Xander in Africa: World on Fire
Xander in Africa: Alegria
Now that's out of the way.
I got me some questions, sparked mostly by the meta on going around on the FList regarding BtVS characterization. After pinging around my FList for an hour or so, I got to wondering, I mean really wondering, about why fanfic writers are attracted to the characters they are.
For example, at the risk of sounding like a stereotypical Xander fan, I'm going to bring Spike into it.
Let me clear, the only reason why I'm bringing Spike even into this is because there actually does seem to be a strange splinter line between fans of the two characters. I am not comparing Xander vs. Spike because that way lies the way to madness. I prefer look at characters on their own merits (or lack thereof). Xander and Spike are two very different characters in two very different circumstances, so IMHO, comparing them is like comparing apples and oranges: you can't.
You can like apples without liking oranges. You can like oranges without liking apples. And you can like both apples and oranges. And if you like neither, it also does not automatically follow that you don't like fruit.
Having said that:
I don't hate Spike as a character (although I truly hate the strange writing around the character that ME did in S6 and S7), but he doesn't capture my imagination. I, personally, don't find him interesting. I've read characters like him before and he doesn't code to me as particularly unique. I tended to view him as something Heathcliffe-lite on BtVS.
In short, I thought (again IMHO) that he was a great wasted opportunity of a character.
However, I can completely understand why there are a lot of people out there who do find Spike to be an interesting or compelling character. They find something in that particular character that they can identify with and it fuels their imagination. They can take those bits of canon and run with them in interesting ways. They have interesting takes on the character and are able to take him to interesting places.
Although, I do sometimes *boggle* at some of the characterization in fanon. However, there are plenty of Spike-writers out there who are boggling with me, usually about the same things I'm boggling about. Which only goes to show: people can agree on a lot of things even if they don't see eye-to-eye on some things.
Yet, I love Xander as a character. In many ways, he's no more unique than Spike in literature. The stereotypical everyman who ends up fighting supernatural forces has a rich literary tradition that has been mined and mined some more. The sidekick who (it would seem) will amount to nothing yet still manages to accomplish a lot, even if no one seems to see it, is also a common theme.
Yet, this is the character that catches my imagination in a general fiction way, as opposed to a slash or het shipper way.
[Side note: There are days when I honestly think you can fit the number of female het and gen Xander writers in a small hotel room at the Marriott. I suspect I have most of them on my FList. I know it's not true, by the way, but there are days that it just seems like that.]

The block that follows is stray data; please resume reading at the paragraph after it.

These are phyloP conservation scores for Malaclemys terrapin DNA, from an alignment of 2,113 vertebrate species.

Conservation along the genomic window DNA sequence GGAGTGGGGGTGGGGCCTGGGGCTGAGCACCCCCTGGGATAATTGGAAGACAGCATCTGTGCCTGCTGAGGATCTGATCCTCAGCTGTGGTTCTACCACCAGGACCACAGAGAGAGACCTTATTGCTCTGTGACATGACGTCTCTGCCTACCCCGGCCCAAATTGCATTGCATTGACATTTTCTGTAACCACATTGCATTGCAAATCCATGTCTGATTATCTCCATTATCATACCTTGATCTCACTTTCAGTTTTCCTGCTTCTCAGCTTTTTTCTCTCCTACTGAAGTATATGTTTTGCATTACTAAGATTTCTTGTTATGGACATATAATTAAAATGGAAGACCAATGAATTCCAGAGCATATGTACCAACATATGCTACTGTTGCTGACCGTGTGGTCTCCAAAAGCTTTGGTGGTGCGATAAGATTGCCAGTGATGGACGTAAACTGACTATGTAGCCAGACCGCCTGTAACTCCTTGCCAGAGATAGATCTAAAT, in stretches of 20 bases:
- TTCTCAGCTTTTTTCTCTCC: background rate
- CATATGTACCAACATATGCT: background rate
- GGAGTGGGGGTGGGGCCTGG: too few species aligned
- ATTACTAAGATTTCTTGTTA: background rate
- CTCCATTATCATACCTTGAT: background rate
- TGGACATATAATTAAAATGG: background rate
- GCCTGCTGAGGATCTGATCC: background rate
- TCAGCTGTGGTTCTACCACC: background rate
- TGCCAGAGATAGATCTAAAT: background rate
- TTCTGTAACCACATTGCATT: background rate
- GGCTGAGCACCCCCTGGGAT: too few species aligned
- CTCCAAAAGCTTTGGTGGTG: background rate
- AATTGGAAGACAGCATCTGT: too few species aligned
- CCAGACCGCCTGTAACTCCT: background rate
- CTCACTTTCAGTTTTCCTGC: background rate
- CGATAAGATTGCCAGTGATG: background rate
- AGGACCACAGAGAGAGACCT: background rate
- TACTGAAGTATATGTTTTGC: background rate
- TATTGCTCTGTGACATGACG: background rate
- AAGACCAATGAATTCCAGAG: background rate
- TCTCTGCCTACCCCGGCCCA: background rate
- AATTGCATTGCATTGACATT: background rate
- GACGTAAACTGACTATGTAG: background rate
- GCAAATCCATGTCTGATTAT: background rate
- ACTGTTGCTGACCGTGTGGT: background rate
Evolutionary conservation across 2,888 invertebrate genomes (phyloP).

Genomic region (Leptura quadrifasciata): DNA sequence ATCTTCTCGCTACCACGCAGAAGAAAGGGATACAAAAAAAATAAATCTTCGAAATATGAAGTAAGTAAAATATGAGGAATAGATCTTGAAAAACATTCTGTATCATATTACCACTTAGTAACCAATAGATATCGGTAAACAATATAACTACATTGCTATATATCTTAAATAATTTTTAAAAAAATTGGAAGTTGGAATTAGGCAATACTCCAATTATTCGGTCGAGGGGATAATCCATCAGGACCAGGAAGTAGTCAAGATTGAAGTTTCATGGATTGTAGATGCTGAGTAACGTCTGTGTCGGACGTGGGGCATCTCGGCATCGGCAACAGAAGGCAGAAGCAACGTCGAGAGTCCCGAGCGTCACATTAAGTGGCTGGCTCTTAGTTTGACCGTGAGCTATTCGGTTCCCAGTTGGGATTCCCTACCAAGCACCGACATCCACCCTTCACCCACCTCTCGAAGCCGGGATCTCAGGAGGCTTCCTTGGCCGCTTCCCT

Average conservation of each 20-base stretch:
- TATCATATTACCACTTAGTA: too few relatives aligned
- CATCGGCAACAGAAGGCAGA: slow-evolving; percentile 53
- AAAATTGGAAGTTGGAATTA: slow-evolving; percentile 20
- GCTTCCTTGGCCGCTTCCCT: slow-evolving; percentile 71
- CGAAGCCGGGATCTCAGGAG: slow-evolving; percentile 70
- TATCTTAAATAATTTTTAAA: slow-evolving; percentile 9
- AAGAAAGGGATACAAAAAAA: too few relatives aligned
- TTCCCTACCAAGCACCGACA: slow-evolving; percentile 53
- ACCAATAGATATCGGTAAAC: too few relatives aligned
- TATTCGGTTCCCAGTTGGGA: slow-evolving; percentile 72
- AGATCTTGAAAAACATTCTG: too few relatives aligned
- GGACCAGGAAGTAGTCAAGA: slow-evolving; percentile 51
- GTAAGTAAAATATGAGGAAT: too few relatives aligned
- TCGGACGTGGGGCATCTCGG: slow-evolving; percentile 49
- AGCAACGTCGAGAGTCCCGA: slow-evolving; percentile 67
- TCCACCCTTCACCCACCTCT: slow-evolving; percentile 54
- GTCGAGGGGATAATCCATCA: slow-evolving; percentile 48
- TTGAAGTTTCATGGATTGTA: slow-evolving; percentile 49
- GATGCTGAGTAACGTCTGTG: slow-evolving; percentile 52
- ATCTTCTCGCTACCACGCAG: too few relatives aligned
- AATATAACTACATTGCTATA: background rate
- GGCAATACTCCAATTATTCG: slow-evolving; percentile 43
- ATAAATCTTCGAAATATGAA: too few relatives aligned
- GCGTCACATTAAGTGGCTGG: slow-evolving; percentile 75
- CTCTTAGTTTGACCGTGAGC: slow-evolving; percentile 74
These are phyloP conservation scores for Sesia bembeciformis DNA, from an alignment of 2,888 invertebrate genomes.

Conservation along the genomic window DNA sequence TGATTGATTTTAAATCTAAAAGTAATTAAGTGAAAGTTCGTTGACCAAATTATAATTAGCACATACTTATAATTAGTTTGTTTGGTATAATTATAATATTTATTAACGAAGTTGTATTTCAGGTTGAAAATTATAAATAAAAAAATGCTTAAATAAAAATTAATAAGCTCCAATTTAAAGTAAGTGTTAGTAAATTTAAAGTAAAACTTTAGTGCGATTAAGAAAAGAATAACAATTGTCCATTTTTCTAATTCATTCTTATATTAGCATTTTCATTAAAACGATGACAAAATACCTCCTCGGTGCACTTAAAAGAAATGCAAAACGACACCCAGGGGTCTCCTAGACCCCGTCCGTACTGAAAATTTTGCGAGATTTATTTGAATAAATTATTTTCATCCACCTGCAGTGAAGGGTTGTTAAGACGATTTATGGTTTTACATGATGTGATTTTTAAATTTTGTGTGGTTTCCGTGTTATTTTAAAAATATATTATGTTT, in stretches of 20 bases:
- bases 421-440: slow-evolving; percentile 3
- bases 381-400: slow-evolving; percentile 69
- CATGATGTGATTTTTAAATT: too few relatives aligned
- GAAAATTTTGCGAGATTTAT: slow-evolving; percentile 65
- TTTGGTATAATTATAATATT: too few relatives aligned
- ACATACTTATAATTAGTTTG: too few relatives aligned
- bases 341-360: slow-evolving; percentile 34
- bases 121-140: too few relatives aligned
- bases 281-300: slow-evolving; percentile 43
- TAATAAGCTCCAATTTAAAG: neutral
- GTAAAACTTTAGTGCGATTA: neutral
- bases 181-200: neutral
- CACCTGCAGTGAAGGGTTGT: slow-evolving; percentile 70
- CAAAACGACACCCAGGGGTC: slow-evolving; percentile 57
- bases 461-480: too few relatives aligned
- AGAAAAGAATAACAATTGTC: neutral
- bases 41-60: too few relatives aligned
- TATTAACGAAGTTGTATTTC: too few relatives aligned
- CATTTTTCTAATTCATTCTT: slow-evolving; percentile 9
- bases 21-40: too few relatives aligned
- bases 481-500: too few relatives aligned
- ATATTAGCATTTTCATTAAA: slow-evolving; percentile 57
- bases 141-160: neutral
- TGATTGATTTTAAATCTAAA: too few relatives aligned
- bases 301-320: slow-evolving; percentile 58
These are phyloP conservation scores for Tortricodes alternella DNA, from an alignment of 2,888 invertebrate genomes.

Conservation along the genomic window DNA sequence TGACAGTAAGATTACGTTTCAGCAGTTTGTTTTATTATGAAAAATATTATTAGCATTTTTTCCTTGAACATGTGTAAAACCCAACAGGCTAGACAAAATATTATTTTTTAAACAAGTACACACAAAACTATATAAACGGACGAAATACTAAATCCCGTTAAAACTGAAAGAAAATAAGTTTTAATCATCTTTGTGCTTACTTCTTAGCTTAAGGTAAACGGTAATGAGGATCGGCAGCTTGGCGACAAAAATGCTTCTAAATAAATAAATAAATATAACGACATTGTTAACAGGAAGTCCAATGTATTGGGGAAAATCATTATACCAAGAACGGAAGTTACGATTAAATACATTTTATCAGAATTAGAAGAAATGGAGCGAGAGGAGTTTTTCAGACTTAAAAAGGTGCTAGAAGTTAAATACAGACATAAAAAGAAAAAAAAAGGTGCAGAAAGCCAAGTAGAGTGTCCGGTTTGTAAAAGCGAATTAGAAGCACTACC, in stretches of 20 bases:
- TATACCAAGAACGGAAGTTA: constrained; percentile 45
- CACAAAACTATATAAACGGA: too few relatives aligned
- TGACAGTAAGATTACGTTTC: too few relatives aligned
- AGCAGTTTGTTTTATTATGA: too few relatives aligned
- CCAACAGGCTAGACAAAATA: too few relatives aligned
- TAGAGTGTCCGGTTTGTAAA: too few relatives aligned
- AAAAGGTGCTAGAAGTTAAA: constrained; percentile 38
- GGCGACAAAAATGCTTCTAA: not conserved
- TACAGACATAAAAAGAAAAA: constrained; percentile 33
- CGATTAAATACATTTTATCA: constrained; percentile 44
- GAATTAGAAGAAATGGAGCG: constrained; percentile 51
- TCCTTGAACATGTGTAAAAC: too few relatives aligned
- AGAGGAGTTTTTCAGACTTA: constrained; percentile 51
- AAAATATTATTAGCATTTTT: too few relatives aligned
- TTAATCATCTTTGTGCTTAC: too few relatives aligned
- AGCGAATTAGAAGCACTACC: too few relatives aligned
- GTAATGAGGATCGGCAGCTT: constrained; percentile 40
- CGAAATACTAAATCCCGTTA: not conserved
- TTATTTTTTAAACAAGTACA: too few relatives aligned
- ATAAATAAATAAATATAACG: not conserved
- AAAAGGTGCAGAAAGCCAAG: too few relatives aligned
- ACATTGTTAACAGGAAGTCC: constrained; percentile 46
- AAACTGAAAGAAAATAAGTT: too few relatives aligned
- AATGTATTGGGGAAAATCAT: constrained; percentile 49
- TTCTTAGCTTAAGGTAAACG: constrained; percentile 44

Yet, it seems, there's a certain segment of fandom that's every bit as stubborn as the anti-Spike segment that hates Xander as a character. Their reasoning, when I read it, boggles me on many levels. Sometimes I wonder if we're even looking at the same character or even saw the same show. I'm often left sputtering, "What...what...what? Hunh?" when I read it.
I'm also 100% certain that my brief reasons why Spike doesn't thrill me has a couple of Spike fans on my Flist boggling their eyes out, so boggling is a two-way street.
Also, to be fair, there are some characterizations of Xander, both positive and negative, that has me boggling (as I wrote in my Stalking the Fanon Xander essay a year ago). And there are other het, slash, and gen Xander writers that often boggle at the very same things I do. Which, again, goes to show...
Which brings me around to the purpose of this post.
I'm curious, legitimately curious about why people are drawn to the characters they are, whether you're talking about canon, fanfic writing, or fanfic reading. What characters are your goldmine characters? What characters captivate you? What characters give you that little "eureka" moment?
But more importantly, why do they grab you?
So, here's the deal:
- Come here and talk about the character(s) you love. Say why you love them. It can be any reason at all. I only ask that please, please, please don't include "because he/she/it is hot, sexy, and makes me all wet and wibbly" in your list of reasons. It is as legitimate a reason as any, but I don't want to concentrate on the hotness factor. I want to hear other concrete reasons.
- Come here and talk about the characters you hate. Say why you hate them. It can be any reason at all. I only ask that please, please, please don't include "because I don't think he/she/it is as hot as XYZ." Again, legitmate reason, but I don't want to hear it. I want to hear other concrete reasons.
- Leave the actors' personal lives out of it. Sure, talk about the acting talent (or lack thereof) since the reasons why we like or dislike a character can come down to acting choices. But I don't want to hear any criticism of any actor's personal life (or lack thereof) because there's no place for it here.
- Try, as much as possible, to leave meta reasons out of it (i.e., contract issues, the "favored actors" card, backstage stuff, etc.). I'm primarily interested in characters and characterization in canon and fanon and fanfiction. I'm 100% certain I've heard most of the meta reasons before now and I really would like to avoid hearing/reading it (again) as much as possible.
- I'm allowing anonymous comments to go unscreened. This is for people who want to rant and rave on an unpopular opinion, but fear getting creamed by rabid fans of one character or another. All things being equal, I would prefer if you kept signed in for comments, but I'm not going to penalize someone who wants to remain anonymous on this subject.
- I'm not going to debate you. I want to learn people's opinions and why they think they way they do. So, if you smash my favorite characters over their collective heads, I may be at home asking what drugs you're taking, but I will otherwise sit on my hands. I want to hear what you think about characters and characterization. I'm here to be the grasshoper, not the master, if you get my drift.
- That said, if the respondants want to engage in a debate, I'm not stopping anyone. However, please keep it polite. This is a place where people can safely rant and rave about characters they love and characters they hate. Everyone is entitled to their opinion, and not everyone has to like it. All I ask is that everyone please listen (or read, as the case may be) to what everyone else is saying. Give people the benefit of the doubt for being sane human beings, and not raving fengrrls or fenbois.